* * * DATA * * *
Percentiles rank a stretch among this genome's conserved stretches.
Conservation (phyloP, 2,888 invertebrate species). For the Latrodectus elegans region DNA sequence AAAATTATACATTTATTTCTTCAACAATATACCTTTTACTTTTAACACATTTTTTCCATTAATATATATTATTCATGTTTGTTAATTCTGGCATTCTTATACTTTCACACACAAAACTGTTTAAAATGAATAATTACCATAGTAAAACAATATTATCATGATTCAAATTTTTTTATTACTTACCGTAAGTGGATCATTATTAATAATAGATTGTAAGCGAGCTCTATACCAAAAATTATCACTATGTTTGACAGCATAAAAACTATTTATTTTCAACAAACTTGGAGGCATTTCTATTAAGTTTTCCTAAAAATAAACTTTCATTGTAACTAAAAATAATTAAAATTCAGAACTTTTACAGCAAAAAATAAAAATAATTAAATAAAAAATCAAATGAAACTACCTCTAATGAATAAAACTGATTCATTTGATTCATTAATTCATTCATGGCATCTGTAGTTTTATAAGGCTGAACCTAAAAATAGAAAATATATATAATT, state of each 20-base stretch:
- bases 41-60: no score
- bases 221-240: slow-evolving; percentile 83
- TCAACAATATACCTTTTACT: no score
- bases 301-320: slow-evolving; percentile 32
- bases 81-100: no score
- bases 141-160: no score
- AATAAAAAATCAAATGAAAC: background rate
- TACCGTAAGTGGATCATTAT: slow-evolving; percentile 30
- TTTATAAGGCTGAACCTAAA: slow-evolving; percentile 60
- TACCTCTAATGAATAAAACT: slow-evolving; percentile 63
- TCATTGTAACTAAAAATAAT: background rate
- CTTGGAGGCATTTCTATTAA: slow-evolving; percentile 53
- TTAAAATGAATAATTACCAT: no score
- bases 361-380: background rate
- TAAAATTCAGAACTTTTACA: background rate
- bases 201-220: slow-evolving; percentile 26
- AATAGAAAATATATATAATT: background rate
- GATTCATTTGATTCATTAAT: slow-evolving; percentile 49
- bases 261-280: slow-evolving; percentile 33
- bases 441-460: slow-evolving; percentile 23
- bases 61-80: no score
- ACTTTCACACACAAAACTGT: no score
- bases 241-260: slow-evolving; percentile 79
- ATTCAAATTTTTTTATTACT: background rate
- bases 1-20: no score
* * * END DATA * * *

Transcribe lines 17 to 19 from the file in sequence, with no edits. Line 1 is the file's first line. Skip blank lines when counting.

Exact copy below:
- TAAAATTCAGAACTTTTACA: background rate
- bases 201-220: slow-evolving; percentile 26
- AATAGAAAATATATATAATT: background rate